[Q]: I noticed people talking about a SARS-like virus spreading in Wuhan on Weibo (Chinese twitter) last December, which was classified as a rumour and deleted by the official soon afterwards. The day before Chinese new year, when most internet censors went off for vacation, the information on situations in Wuhan suddenly exploded. The country outside of Weibo was still immersed in the atmosphere of new year’s eve. The public in other places started to realise that this might be a severe situation as Wuhan was in lockdown overnight. 

I had different travel plans for work and life for 2020, which all had been changed or postponed because of COVID19. At the beginning I felt this period would be wasted in my life. I couldn’t go anywhere nor meet people for a long time. But gradually it felt like a compulsory vacation without interference, or a reboot process for me mentally and physically. I finally got time to do some writings I had wished to do earlier, and read books I bought years ago. Working as a writer for years, I am used to working alone at home. But to work as usual as an artist in a performance seemed impossible, let alone that Jing was in Hubei, where the pandemic was at its worst in China. For the May residency at HOP, working together as an artist duo seemed almost impossible. But when HOP suggested that we could do a digital residency in China, I felt that it might be a perfect solution for our situation at that particular moment. The working process was very fun and fresh. There were some difficulties such as sending the videos at the final stage, which took us tons of hours. But it got solved at the last minute. The geographic barrier was not a big problem for the work process. I find it is an inspirational attempt for making future performances and to collaborate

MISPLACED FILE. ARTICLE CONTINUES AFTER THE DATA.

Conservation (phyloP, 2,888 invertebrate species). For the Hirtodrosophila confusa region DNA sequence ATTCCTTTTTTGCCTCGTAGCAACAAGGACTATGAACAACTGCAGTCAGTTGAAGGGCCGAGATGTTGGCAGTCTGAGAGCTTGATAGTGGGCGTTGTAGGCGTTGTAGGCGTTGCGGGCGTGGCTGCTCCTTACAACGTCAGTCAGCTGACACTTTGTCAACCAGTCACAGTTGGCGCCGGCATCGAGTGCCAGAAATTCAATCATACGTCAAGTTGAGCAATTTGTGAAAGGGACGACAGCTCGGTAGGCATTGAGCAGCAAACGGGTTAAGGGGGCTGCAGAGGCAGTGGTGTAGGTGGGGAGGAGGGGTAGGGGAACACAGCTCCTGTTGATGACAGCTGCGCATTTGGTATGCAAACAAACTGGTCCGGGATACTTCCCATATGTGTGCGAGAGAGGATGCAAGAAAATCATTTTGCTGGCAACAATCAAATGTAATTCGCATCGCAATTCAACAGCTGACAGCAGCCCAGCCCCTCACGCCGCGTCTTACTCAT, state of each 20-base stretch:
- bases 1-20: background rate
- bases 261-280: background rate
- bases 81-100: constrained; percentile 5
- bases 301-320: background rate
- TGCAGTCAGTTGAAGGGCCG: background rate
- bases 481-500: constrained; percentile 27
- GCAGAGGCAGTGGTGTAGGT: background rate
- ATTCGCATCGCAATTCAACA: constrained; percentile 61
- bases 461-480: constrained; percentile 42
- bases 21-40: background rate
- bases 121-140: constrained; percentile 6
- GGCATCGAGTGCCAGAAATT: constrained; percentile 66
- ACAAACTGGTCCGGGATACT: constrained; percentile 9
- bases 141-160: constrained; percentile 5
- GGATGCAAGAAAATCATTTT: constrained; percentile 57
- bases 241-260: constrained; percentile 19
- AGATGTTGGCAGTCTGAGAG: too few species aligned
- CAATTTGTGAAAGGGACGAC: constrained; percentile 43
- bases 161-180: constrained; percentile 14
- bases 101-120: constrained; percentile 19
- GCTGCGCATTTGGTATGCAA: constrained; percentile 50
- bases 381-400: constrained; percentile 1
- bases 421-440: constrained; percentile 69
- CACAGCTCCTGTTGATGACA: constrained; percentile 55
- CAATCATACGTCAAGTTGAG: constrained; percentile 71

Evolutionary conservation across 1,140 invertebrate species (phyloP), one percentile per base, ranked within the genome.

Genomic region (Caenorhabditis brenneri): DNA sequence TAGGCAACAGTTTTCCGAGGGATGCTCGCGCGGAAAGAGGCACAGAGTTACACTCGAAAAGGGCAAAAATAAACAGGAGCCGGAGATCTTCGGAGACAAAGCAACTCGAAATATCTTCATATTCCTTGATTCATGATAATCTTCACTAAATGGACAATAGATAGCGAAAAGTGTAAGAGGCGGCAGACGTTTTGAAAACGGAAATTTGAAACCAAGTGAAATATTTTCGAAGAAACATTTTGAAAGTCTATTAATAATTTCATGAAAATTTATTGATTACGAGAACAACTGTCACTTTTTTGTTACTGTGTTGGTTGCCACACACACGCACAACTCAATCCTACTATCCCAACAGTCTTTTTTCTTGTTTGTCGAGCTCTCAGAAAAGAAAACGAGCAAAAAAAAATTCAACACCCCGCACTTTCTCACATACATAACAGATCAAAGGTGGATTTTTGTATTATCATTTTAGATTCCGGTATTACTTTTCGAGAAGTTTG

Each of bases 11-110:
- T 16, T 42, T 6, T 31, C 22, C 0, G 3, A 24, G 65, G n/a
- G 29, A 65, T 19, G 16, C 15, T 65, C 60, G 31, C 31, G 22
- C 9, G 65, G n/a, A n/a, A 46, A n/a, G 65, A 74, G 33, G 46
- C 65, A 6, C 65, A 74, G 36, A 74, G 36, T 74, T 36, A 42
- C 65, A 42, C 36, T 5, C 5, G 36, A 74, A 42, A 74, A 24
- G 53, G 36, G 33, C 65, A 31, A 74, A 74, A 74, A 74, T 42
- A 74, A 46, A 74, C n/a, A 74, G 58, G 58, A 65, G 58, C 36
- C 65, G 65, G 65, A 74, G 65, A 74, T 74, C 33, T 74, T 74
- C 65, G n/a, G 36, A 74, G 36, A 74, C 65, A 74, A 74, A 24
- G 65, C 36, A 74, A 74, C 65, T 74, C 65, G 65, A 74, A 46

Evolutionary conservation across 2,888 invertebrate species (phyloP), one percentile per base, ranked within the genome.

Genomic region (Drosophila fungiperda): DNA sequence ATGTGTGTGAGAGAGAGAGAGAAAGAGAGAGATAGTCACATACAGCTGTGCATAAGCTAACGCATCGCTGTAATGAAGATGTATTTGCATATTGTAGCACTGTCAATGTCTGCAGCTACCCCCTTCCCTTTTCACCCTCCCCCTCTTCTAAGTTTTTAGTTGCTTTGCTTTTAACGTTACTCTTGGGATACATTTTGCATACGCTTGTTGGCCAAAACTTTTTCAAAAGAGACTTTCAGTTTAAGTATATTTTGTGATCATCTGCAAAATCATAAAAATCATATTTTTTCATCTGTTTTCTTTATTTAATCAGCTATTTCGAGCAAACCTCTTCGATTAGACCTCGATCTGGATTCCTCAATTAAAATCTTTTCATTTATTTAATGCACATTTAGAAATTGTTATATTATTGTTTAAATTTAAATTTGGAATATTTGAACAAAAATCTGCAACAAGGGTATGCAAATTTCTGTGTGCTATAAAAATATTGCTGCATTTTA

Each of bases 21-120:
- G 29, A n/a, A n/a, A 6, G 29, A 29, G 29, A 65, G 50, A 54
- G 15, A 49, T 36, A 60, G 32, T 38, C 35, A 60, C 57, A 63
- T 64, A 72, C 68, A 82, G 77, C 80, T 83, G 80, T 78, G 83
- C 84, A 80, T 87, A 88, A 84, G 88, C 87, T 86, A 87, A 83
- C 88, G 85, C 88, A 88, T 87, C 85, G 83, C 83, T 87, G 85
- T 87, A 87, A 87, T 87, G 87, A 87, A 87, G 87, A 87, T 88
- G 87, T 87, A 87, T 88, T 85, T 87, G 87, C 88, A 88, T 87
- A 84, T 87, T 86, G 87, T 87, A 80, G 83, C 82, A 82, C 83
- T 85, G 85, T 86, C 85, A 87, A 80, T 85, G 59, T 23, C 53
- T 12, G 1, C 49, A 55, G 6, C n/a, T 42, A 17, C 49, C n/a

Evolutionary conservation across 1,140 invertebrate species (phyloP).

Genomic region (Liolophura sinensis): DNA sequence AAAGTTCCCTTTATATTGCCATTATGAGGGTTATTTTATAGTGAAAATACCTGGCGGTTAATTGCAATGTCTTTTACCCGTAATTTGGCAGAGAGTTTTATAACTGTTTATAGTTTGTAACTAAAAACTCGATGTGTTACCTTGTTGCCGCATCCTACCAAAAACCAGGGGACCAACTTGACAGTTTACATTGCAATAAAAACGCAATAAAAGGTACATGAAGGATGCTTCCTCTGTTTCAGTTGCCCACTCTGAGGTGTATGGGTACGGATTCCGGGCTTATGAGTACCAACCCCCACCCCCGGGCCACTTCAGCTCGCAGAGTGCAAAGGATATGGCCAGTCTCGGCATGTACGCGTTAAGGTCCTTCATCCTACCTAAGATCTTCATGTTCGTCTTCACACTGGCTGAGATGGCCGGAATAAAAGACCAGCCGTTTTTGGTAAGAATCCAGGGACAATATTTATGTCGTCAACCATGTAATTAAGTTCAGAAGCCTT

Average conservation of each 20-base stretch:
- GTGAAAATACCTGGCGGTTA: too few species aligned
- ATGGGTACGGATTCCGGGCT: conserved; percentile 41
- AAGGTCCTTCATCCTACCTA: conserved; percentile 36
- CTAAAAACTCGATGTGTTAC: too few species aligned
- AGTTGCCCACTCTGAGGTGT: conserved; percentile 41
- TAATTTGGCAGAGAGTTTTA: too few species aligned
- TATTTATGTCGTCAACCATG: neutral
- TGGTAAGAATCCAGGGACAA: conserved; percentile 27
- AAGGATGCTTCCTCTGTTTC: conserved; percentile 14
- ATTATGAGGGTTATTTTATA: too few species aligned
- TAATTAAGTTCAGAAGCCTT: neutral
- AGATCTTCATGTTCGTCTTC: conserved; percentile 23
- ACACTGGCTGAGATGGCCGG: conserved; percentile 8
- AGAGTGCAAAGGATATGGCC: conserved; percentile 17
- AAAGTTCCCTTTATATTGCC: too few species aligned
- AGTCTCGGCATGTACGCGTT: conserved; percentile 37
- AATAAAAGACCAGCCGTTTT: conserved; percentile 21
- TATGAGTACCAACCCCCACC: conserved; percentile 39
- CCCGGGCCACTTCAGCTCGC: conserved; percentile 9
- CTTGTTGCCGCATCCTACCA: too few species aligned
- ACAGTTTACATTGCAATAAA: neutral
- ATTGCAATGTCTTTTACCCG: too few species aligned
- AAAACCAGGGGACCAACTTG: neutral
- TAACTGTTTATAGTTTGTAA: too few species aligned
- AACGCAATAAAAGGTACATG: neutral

[J]: My experiences and feelings during this period have been fully incorporated into my work. There hasn’t been too much impact on my daily life, since staying at home is my normal state. 

The remote residency has been a new way of making work. There had been some initial obstacles. For example, I spent over a month looking for a photographer to work with me, and began to lose patience. I made many attempts, but there simply isn’t a big enough artistic community in Hubei, and it has been an inconvenience for artists and photographers based in other provinces to travel at this time. So finally, I found a local photographer who documents weddings and without any formal artistic training. When the performance was carried out, it took some time for us to get used to each other. That was the biggest obstacle I encountered when making the work during this period. But the most special thing has been the participation of my family in my work. It was the first time they saw what I was doing, and it made us closer. I am very grateful for their support.

‘It is obvious that people’s physical distance has become further in this period, but social distance has become closer.’

[N]: What have you observed in the ways in which COVID19 changes society, or how people interact with each other in China?